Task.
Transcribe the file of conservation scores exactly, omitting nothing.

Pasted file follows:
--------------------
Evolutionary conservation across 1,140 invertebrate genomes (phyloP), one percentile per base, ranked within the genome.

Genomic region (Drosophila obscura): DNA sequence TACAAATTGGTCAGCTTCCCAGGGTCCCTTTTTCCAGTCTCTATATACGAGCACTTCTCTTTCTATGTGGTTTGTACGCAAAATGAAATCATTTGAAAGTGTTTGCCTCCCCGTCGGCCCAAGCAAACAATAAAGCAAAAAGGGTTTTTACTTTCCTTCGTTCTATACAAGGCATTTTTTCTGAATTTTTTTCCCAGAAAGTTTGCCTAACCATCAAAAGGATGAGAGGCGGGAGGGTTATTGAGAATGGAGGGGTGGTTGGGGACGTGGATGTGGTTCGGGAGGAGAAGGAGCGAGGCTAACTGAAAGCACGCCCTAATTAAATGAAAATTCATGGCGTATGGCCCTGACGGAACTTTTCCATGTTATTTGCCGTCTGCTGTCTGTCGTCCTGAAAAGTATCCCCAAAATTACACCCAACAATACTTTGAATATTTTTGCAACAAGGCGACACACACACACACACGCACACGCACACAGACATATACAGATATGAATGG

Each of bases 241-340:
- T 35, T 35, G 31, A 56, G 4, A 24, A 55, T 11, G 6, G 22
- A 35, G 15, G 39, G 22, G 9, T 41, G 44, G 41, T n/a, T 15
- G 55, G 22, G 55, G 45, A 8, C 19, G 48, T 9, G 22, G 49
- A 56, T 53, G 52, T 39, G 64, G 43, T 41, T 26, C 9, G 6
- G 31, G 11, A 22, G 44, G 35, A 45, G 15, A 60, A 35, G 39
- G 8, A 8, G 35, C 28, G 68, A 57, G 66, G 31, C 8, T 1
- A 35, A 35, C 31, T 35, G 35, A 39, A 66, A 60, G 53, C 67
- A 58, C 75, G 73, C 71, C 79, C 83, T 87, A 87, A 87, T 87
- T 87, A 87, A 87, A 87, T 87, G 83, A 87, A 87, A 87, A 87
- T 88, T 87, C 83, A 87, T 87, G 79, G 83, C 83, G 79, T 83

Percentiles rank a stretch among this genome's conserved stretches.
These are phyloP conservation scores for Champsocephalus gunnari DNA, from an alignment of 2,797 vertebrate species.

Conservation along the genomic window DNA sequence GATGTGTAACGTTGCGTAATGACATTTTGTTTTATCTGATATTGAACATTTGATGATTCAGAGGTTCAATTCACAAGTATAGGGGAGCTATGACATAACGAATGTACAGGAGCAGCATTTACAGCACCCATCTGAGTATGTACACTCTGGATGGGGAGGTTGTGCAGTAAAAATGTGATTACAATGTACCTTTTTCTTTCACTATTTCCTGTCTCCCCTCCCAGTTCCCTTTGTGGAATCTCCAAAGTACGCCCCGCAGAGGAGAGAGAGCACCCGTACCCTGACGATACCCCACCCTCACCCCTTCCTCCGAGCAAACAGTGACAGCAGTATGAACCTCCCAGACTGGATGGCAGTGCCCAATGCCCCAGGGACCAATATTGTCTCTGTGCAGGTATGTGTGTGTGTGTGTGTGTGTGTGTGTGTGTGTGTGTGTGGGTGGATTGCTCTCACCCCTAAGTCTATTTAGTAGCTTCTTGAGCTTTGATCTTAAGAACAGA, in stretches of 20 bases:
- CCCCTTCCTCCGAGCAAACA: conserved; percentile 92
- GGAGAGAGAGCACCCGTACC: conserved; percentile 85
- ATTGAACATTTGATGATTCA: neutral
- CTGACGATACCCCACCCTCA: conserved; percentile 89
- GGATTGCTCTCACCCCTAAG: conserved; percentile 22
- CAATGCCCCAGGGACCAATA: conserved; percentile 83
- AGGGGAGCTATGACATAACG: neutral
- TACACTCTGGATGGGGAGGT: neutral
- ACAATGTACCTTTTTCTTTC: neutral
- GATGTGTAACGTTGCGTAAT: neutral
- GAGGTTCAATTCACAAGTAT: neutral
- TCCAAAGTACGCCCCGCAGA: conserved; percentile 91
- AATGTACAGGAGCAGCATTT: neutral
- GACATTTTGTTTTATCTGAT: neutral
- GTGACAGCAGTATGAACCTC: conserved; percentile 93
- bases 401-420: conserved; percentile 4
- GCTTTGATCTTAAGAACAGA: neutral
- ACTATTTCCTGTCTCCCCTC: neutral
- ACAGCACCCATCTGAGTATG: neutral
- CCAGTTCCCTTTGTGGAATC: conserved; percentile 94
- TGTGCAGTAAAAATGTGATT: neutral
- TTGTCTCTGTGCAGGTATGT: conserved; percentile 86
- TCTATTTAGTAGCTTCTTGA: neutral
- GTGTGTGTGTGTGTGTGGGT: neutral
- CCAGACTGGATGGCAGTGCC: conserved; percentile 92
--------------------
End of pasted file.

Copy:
Evolutionary conservation across 1,140 invertebrate genomes (phyloP), one percentile per base, ranked within the genome.

Genomic region (Drosophila obscura): DNA sequence TACAAATTGGTCAGCTTCCCAGGGTCCCTTTTTCCAGTCTCTATATACGAGCACTTCTCTTTCTATGTGGTTTGTACGCAAAATGAAATCATTTGAAAGTGTTTGCCTCCCCGTCGGCCCAAGCAAACAATAAAGCAAAAAGGGTTTTTACTTTCCTTCGTTCTATACAAGGCATTTTTTCTGAATTTTTTTCCCAGAAAGTTTGCCTAACCATCAAAAGGATGAGAGGCGGGAGGGTTATTGAGAATGGAGGGGTGGTTGGGGACGTGGATGTGGTTCGGGAGGAGAAGGAGCGAGGCTAACTGAAAGCACGCCCTAATTAAATGAAAATTCATGGCGTATGGCCCTGACGGAACTTTTCCATGTTATTTGCCGTCTGCTGTCTGTCGTCCTGAAAAGTATCCCCAAAATTACACCCAACAATACTTTGAATATTTTTGCAACAAGGCGACACACACACACACACGCACACGCACACAGACATATACAGATATGAATGG

Each of bases 241-340:
- T 35, T 35, G 31, A 56, G 4, A 24, A 55, T 11, G 6, G 22
- A 35, G 15, G 39, G 22, G 9, T 41, G 44, G 41, T n/a, T 15
- G 55, G 22, G 55, G 45, A 8, C 19, G 48, T 9, G 22, G 49
- A 56, T 53, G 52, T 39, G 64, G 43, T 41, T 26, C 9, G 6
- G 31, G 11, A 22, G 44, G 35, A 45, G 15, A 60, A 35, G 39
- G 8, A 8, G 35, C 28, G 68, A 57, G 66, G 31, C 8, T 1
- A 35, A 35, C 31, T 35, G 35, A 39, A 66, A 60, G 53, C 67
- A 58, C 75, G 73, C 71, C 79, C 83, T 87, A 87, A 87, T 87
- T 87, A 87, A 87, A 87, T 87, G 83, A 87, A 87, A 87, A 87
- T 88, T 87, C 83, A 87, T 87, G 79, G 83, C 83, G 79, T 83

Percentiles rank a stretch among this genome's conserved stretches.
These are phyloP conservation scores for Champsocephalus gunnari DNA, from an alignment of 2,797 vertebrate species.

Conservation along the genomic window DNA sequence GATGTGTAACGTTGCGTAATGACATTTTGTTTTATCTGATATTGAACATTTGATGATTCAGAGGTTCAATTCACAAGTATAGGGGAGCTATGACATAACGAATGTACAGGAGCAGCATTTACAGCACCCATCTGAGTATGTACACTCTGGATGGGGAGGTTGTGCAGTAAAAATGTGATTACAATGTACCTTTTTCTTTCACTATTTCCTGTCTCCCCTCCCAGTTCCCTTTGTGGAATCTCCAAAGTACGCCCCGCAGAGGAGAGAGAGCACCCGTACCCTGACGATACCCCACCCTCACCCCTTCCTCCGAGCAAACAGTGACAGCAGTATGAACCTCCCAGACTGGATGGCAGTGCCCAATGCCCCAGGGACCAATATTGTCTCTGTGCAGGTATGTGTGTGTGTGTGTGTGTGTGTGTGTGTGTGTGTGTGTGGGTGGATTGCTCTCACCCCTAAGTCTATTTAGTAGCTTCTTGAGCTTTGATCTTAAGAACAGA, in stretches of 20 bases:
- CCCCTTCCTCCGAGCAAACA: conserved; percentile 92
- GGAGAGAGAGCACCCGTACC: conserved; percentile 85
- ATTGAACATTTGATGATTCA: neutral
- CTGACGATACCCCACCCTCA: conserved; percentile 89
- GGATTGCTCTCACCCCTAAG: conserved; percentile 22
- CAATGCCCCAGGGACCAATA: conserved; percentile 83
- AGGGGAGCTATGACATAACG: neutral
- TACACTCTGGATGGGGAGGT: neutral
- ACAATGTACCTTTTTCTTTC: neutral
- GATGTGTAACGTTGCGTAAT: neutral
- GAGGTTCAATTCACAAGTAT: neutral
- TCCAAAGTACGCCCCGCAGA: conserved; percentile 91
- AATGTACAGGAGCAGCATTT: neutral
- GACATTTTGTTTTATCTGAT: neutral
- GTGACAGCAGTATGAACCTC: conserved; percentile 93
- bases 401-420: conserved; percentile 4
- GCTTTGATCTTAAGAACAGA: neutral
- ACTATTTCCTGTCTCCCCTC: neutral
- ACAGCACCCATCTGAGTATG: neutral
- CCAGTTCCCTTTGTGGAATC: conserved; percentile 94
- TGTGCAGTAAAAATGTGATT: neutral
- TTGTCTCTGTGCAGGTATGT: conserved; percentile 86
- TCTATTTAGTAGCTTCTTGA: neutral
- GTGTGTGTGTGTGTGTGGGT: neutral
- CCAGACTGGATGGCAGTGCC: conserved; percentile 92